Newmarket trainer Gerard Butler faces BHA drugs charges
A second Newmarket trainer has been charged by the British Horseracing Authority after nine racehorses tested positive for banned anabolic steroids.
Gerard Butler, 47, has admitted giving horses the Sungate product for injured joints, but said he had been assured the substance did not breach rules.
All nine horses have been suspended and Butler could face a penalty from a fine to a 10-year ban if found guilty.
Godolphin trainer Mahmood Al Zarooni was given an eight-year ban in April.
A date and panel for the hearing have yet to be announced.
A Touch Of Fashion, Flemish School, Azrag, La Belle Epoque, Rainbow Beauty, Zain Eagle, Zain Queen, Zain Spirit and Prince Alzain are the nine horses which tested positive.
But Butler, 47, said more than 100 horses in Newmarket will have been given the same drug.
The BHA confirmed earlier this week it was investigating after obtaining positive samples during tests at the trainer's yard on 20 February.
Butler has been charged with seven breaches of BHA rules, including three relating to "administering intra-articular injections himself" to several horses.
He said the drug - called Sungate, which contains stanozolol - was recommended by a vet.
"Over the last few days I have been very uneasy about the Al Zarooni case and felt that I needed to let the general public know what has happened in my yard," said Butler in April.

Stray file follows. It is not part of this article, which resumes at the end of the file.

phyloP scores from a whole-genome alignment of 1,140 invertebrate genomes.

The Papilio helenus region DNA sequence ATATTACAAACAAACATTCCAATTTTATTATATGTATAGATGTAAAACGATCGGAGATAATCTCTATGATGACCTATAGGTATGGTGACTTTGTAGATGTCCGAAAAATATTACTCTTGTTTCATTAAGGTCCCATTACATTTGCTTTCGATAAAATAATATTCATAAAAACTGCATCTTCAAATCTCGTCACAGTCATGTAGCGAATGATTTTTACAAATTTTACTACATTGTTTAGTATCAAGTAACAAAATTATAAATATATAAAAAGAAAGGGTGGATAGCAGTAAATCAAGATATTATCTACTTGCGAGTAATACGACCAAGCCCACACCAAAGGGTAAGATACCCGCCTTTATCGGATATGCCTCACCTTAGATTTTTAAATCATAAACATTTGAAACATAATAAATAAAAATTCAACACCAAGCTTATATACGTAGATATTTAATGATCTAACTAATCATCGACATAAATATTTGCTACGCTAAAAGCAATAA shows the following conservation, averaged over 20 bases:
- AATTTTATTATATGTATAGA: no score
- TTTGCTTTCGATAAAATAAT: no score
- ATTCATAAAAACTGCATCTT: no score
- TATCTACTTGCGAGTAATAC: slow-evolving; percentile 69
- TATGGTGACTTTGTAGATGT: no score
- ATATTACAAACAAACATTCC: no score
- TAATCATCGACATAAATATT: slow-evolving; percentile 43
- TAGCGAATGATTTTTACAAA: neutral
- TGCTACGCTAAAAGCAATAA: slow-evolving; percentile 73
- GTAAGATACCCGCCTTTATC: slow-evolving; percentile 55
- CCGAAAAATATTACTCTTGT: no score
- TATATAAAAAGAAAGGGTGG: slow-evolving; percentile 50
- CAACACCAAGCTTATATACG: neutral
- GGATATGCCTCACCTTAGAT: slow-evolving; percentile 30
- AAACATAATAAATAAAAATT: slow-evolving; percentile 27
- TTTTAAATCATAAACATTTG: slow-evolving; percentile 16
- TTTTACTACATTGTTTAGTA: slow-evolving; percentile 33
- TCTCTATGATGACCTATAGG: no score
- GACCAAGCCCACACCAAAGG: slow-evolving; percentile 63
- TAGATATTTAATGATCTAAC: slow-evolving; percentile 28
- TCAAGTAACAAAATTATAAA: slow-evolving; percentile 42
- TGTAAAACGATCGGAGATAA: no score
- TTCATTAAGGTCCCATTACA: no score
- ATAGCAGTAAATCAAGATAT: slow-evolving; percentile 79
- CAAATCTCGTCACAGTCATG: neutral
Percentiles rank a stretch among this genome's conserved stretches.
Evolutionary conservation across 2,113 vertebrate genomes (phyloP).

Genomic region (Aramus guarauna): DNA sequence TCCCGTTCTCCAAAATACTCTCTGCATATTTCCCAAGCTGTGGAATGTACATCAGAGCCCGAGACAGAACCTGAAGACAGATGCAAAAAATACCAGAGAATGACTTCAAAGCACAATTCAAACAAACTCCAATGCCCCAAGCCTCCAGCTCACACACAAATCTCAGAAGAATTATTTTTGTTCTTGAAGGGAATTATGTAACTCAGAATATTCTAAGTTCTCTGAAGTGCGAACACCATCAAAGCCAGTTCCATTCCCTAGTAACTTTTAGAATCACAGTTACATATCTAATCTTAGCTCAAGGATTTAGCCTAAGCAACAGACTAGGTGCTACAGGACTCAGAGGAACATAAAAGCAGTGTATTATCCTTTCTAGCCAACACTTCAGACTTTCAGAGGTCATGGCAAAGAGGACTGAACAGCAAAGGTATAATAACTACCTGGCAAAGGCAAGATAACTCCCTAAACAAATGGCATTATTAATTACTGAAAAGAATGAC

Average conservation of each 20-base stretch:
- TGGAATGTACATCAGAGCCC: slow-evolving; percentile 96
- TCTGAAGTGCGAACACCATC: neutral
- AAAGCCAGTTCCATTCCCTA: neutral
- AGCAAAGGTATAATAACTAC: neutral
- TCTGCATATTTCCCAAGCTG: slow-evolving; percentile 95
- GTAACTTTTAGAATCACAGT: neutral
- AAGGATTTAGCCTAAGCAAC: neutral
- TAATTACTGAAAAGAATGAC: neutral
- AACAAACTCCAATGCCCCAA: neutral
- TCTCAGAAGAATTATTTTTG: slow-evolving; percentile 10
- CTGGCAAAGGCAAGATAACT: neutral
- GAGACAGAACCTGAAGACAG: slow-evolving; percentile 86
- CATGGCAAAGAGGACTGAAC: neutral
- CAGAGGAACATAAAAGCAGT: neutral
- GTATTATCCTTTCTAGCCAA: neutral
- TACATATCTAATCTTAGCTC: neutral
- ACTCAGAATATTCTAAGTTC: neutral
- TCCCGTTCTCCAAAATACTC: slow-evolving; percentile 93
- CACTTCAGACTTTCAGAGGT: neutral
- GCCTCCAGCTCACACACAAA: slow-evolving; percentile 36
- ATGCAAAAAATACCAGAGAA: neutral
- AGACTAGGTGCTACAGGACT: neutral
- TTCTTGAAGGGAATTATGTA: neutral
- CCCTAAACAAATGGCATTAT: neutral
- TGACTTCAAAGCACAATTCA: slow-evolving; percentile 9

"Now I would like only to concentrate on helping the BHA with their investigation."
The nine horses have won a total of nine races between them, winning combined prize money of £22,594. Azrag has won four races to earn £5,651, while three-time winner Prince Alzain has earned £12,615.
The BHA said a wider investigation into Sungate, which is developed by an Italian company, was continuing.
In a statement, the governing body said: "The BHA has spoken to several trainers to establish the extent of the use of the product.
"Once all relevant information has been collated, a decision will be made as to how to proceed with this investigation.
"No definite timescale can be placed on this wider investigation at present."
Butler was born in Ireland and picked up experience at top training yards around the world before settling at Egerton House Stables in Newmarket five years ago.
Unlike the Al Zarooni case, Butler said the treatment came recommended by vets and he included the injections in his official medical records which were seen and returned by the BHA without comment.
He believes Sungate has been "misunderstood by many others".
Eleven of Al Zarooni's horses were caught by drug testing, while he also admitted to doping four others.
Four tested positive for stanozolol. The other seven, including former 1000 Guineas favourite Certify, were found to have ethylestrenol in their systems.
Al Zarooni trained for Godolphin, run by the ruler of Dubai, Sheikh Mohammed bin Rashid Al Maktoum.